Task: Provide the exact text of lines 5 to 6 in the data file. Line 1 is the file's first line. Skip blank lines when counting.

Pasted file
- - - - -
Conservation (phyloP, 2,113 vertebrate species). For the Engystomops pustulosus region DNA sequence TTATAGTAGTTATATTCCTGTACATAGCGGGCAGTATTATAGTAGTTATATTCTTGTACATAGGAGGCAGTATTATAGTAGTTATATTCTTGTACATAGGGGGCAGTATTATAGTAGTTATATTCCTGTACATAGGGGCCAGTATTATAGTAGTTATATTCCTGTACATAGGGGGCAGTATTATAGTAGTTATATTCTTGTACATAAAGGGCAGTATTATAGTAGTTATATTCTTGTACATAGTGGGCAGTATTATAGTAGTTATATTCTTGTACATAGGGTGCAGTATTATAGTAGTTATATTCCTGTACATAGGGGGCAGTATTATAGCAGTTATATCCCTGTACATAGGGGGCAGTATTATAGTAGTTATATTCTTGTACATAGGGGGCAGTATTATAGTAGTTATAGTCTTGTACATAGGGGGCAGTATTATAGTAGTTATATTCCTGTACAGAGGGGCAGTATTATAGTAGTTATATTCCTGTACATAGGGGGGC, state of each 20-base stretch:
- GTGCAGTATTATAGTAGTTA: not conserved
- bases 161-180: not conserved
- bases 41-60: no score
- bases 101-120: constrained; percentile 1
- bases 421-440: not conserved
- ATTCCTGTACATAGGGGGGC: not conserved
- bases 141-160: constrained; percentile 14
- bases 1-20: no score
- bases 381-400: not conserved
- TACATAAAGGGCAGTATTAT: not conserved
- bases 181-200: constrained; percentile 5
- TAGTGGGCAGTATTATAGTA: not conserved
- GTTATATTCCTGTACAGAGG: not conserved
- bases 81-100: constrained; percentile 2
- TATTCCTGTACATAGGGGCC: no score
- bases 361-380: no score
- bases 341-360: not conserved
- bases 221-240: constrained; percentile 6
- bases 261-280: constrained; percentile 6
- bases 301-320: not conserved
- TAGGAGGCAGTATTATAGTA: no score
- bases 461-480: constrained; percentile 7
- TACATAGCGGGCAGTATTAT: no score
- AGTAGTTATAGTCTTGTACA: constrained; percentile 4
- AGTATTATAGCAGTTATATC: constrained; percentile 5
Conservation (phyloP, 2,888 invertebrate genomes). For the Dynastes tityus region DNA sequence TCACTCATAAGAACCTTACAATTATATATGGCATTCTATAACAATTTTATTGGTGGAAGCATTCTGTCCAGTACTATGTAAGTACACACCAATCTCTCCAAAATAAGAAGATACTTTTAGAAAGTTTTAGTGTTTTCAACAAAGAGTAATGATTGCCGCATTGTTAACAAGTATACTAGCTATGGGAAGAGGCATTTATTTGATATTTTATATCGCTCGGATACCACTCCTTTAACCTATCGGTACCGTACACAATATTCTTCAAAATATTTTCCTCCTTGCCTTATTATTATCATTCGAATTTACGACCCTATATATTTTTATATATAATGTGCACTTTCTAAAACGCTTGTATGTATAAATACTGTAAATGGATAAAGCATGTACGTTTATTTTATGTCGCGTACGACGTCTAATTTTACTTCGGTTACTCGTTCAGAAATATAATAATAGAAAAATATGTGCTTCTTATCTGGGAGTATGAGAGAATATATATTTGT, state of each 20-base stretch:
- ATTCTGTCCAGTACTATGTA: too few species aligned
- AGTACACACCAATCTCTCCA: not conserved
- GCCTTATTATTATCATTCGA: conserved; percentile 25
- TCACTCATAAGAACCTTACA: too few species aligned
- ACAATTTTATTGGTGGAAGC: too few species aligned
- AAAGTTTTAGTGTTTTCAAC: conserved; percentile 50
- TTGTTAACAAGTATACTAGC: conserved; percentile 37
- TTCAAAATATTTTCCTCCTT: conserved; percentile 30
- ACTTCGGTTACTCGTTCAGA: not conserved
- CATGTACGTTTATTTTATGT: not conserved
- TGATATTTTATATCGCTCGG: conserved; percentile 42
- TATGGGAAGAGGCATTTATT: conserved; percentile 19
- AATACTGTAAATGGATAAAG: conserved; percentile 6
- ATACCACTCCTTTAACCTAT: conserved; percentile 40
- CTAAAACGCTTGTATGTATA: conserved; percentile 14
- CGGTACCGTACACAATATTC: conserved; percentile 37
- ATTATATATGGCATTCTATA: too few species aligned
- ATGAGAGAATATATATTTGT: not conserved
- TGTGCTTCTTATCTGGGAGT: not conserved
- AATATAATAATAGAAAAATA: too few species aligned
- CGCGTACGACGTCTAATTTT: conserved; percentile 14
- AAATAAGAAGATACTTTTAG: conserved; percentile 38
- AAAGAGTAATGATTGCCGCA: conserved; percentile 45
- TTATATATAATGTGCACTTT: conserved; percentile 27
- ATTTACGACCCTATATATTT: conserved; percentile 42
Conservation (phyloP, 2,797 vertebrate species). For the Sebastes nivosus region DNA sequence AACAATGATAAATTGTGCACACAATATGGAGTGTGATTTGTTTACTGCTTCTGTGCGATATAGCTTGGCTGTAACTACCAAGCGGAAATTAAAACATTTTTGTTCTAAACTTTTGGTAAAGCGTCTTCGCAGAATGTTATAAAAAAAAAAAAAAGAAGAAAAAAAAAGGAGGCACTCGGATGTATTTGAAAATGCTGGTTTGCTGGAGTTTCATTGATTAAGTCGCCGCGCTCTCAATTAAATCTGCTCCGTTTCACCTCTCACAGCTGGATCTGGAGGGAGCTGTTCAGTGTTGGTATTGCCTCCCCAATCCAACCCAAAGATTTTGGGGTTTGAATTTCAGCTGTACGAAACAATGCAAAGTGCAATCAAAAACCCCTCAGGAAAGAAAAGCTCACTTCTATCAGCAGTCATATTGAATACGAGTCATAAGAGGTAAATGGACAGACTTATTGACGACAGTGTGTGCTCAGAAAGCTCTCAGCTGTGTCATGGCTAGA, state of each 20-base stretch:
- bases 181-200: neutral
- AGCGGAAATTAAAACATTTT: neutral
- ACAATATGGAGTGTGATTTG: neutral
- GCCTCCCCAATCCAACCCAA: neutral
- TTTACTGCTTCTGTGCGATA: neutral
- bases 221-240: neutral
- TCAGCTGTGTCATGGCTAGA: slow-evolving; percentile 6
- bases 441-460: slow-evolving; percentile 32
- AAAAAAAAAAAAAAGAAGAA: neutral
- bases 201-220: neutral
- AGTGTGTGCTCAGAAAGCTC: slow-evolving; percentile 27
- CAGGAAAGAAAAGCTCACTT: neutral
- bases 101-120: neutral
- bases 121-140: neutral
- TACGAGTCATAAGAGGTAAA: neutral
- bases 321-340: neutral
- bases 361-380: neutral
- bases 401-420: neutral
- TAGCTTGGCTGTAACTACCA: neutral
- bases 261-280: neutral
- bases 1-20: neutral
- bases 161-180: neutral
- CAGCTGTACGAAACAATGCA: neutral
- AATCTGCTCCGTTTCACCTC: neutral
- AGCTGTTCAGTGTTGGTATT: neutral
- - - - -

- bases 101-120: constrained; percentile 1
- bases 421-440: not conserved